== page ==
Among these may be me ned Thorwaldson, the great sculptor, and Professor Finn Magnussen, of Copenhagen, one of the most distinguished Icelandic scholars and antiquaries of the age.

*

we are disposed to doubt whether there is any thing in the entrance to this river corresponding to the 'shallows described, (ibi vasta erant brevia arenosa.) Another manuscript, however, as we have before remarked, differs slightly from the one, the translation of which we have quoted, and speaks of large islands in the mouth of the river, (ante fluvii ostium magnæ erant insulæ); but concurs with the other in representing it impossible to enter the river except at full tide, or the highest tides, (neque intrari fluvius nisi maximis æstibus potuit.) We merely suggest these as difficulties in the way of fixing upon Mount Hope Bay for the Hóp of the Northmen.

Our limits will not allow us to dwell longer on this important and interesting work. We are compelled to leave much that is interesting in the volume untouched; as the voyage made to Vineland in the year 1011, the missionary enterprise undertaken to the newly discovered country, by bishop Eric of Greenland, in 1121; and the interesting account of the “Inscription Rocks” in Massachusetts and Rhode Island, illustrated by excellent plates. For what relates to these inscriptions the Royal Society are indebted to the Rhode Island Historical Society, at present one of the most efficient associations of the kind in the United States. Some notice of these inscription rocks, and of the success with which the Danish society have endeavored to decipher the most celebrated one in the country, will be inserted in a succeeding number of the Messenger. We will merely add here, that the celebrated inscription on the rock in Taunton river, in the state of Massachusetts, as interpreted by the learned Icelandic scholars at Copenhagen, serves only to confirm the evidence of the Sagas in relation to the discoveries and settlement of Vinland by the Northmen.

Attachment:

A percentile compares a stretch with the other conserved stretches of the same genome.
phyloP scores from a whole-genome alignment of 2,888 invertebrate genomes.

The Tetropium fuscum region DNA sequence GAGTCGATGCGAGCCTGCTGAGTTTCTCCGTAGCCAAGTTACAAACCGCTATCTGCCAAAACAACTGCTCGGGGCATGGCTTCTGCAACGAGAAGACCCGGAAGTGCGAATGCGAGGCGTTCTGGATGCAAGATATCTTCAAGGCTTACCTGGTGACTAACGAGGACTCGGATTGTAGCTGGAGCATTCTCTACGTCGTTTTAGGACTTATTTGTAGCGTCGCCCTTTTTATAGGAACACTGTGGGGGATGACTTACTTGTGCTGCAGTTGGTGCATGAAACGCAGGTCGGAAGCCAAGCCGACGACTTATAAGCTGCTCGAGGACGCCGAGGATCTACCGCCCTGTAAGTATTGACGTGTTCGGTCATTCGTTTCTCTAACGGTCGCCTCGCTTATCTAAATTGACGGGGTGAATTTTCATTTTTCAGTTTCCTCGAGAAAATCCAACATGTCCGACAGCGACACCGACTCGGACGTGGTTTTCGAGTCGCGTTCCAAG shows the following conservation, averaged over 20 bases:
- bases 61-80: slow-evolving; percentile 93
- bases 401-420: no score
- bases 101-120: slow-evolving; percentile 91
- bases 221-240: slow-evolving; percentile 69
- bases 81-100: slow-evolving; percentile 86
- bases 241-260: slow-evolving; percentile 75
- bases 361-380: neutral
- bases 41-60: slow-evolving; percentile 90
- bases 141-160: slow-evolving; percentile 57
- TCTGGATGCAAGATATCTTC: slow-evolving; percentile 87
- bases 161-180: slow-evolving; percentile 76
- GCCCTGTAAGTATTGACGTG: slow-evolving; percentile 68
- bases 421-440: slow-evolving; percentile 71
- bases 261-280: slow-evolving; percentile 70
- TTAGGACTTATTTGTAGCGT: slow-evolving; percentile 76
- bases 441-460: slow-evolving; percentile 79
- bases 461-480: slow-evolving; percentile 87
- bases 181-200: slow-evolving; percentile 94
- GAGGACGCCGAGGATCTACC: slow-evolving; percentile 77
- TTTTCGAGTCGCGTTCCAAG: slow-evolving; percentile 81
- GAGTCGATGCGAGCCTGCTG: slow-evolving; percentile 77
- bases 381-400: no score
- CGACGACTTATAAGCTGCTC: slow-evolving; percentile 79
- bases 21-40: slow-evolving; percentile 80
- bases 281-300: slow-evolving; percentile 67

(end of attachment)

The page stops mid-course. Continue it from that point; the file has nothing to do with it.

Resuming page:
L. B

Surely our preachers should have warmth of soul,

And yet we hear of Unitarian coldness-
We have our Green-wood, Furness, Burn-ap, Cole,

And Flint and Sparks once blazed away with boldness,
And now along with names so warm and zealous,
There's lately come to kindle us, a Bellows.

PROGRESS OF THEOLOGY.

It would be difficult to decide, who have brought the more follies into the world--philosophers or theologians. Surely there is no absurdity, that has not at some time received the sanction of philosophy--no extravagance, that has not worn the garb of religion. Yet when we come to look at the different effects, which the follies of the theologian and the philosopher have had upon the world, there is no likeness between the two. The philosopher's follies have been confined chiefly to his own closet or academy: the theologian's errors have stamped themselves on the face of all society. Pyrrho and his sceptic band may deny the existence of the outward world, and doubt on all subjects, yet the mass of men will still believe they walk the solid earth, and will enjoy their bread and cheese none the less, because its reality has been questioned. The stoic may deny the reality of pain and evil, yet mankind will still grieve when they lose what is dear to them, and will groan when the pangs of disease come.

The sceptic may deny the existence of virtue and of moral distinctions, but mankind will yet always believe in good and bad, right and wrong. One school of philosophy may deny the reality of matter-another may deny the reality of spirit, yet common sense will go on her way unchanged—the great instincts of humanity will still utter their oracles-man will still believe there is a world around him and a spirit within him.

But how different is the fact, when the theologian comes in, and appealing to supernatural sanctions utters his extravagan